Elasmobranch bycatch by prawn trawls in the Gulf of California

Published on
08. June 2020

Elasmobranch bycatch by prawn trawls in the Gulf of California: First comprehensive analysis and the effect of fish escape devices

Karla C. Garcés-García, Javier Tovar-Ávila, Bibiana Vargas-Trejo, Darío A.Chávez-Arrenquín, Terence I. Walker, Robert W. Day


We report results from the first detailed investigation of elasmobranch bycatch that contains data on species, sex, and length-frequency distributions of animals collected in the coastal south-eastern and entrance region of the Gulf of California. Using data from fishery-independent prawn trawl surveys between 2011–17, we found differences between years and zones in the number of species per tow in summer when more samples were taken, but we did not find differences in autumn and winter. We present size-frequency distributions with size at first maturity for Urobatis halleri, Urotrygon chilensis, Rhinoptera steindachneri, Hypanus dipterurus, Gymnura marmorata, and Pseudobatos glaucostigmus, which were the species most frequently present in the prawn trawls during the surveys. These distributions are presented by zone, depth stratum, and season (mainly summer, when commercial prawn trawling is prohibited, and thus information from commercial catches is not available). We found significant differences in the mean size between mature females and mature males for five of these six species. We also found that fish escape devices installed in the prawn nets early in 2016 improved the escape of mid-sized rays, demonstrating size selectivity of the fishery and suggesting the potential to improve further the escape of large-sized rays by modifying fish escape devices. Furthermore, the large number of rays caught (21 species) compared with the number of sharks caught (four species) suggests much lower catchabilities for sharks than for rays in demersal prawn trawl gear.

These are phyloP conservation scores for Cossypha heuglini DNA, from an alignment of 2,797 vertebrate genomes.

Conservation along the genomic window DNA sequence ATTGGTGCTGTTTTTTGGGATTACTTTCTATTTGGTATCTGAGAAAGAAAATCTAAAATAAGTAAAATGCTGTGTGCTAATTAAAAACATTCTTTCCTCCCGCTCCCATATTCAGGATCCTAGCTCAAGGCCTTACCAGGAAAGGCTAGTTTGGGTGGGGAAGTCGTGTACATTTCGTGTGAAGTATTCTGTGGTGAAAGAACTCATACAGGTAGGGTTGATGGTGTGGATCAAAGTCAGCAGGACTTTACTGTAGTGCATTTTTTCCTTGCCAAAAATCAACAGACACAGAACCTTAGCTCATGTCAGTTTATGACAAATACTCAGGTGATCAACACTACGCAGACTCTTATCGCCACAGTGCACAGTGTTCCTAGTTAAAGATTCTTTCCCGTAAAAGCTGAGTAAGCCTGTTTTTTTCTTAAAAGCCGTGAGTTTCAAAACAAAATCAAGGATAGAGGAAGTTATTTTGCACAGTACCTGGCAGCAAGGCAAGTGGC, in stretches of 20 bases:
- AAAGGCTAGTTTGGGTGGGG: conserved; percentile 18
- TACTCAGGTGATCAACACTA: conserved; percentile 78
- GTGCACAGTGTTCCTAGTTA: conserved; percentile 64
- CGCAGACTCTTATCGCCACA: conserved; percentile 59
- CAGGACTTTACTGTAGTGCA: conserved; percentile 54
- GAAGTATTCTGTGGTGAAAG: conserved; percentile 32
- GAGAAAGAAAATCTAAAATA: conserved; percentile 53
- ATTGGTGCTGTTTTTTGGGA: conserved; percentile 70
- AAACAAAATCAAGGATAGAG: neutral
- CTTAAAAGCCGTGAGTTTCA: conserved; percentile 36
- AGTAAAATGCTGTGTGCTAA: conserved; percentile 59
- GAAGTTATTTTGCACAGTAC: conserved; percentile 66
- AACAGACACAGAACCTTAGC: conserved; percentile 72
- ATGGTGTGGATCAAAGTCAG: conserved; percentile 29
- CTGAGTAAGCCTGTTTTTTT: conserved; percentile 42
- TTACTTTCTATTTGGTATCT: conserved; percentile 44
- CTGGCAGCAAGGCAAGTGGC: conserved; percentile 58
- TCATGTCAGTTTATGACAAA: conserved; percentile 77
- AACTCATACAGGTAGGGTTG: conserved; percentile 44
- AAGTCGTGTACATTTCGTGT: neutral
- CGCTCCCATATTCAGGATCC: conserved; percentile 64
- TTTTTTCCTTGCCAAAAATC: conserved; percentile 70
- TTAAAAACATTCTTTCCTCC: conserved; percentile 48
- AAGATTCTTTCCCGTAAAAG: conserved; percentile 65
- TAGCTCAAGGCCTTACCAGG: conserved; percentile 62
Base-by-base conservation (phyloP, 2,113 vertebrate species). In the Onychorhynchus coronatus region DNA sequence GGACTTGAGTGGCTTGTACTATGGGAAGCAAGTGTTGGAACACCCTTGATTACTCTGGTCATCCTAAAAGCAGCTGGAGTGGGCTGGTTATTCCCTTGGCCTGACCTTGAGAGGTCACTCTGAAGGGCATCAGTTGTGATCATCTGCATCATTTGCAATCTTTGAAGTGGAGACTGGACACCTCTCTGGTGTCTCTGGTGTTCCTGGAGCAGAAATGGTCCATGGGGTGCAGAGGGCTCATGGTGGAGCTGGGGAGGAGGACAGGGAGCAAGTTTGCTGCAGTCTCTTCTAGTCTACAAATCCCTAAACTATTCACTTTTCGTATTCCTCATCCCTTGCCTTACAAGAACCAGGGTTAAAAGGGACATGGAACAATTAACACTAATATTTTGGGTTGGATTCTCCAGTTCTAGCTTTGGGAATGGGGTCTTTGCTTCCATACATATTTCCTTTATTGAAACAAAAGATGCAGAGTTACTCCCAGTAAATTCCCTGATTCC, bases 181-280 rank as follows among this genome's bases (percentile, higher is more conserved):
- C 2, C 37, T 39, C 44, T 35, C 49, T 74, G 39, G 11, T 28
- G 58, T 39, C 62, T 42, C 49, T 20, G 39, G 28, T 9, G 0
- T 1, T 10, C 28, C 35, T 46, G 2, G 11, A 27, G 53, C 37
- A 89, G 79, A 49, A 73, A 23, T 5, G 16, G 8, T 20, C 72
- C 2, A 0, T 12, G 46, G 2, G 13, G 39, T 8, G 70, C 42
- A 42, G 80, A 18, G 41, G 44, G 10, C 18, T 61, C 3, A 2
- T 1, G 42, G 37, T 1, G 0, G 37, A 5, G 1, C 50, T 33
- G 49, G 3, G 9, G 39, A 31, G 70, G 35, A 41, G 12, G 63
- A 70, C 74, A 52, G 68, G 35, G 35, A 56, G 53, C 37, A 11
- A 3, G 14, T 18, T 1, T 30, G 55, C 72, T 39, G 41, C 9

Fisheries Research, Volume 230, October 2020, DOI 10.1016/j.fishres.2020.105639


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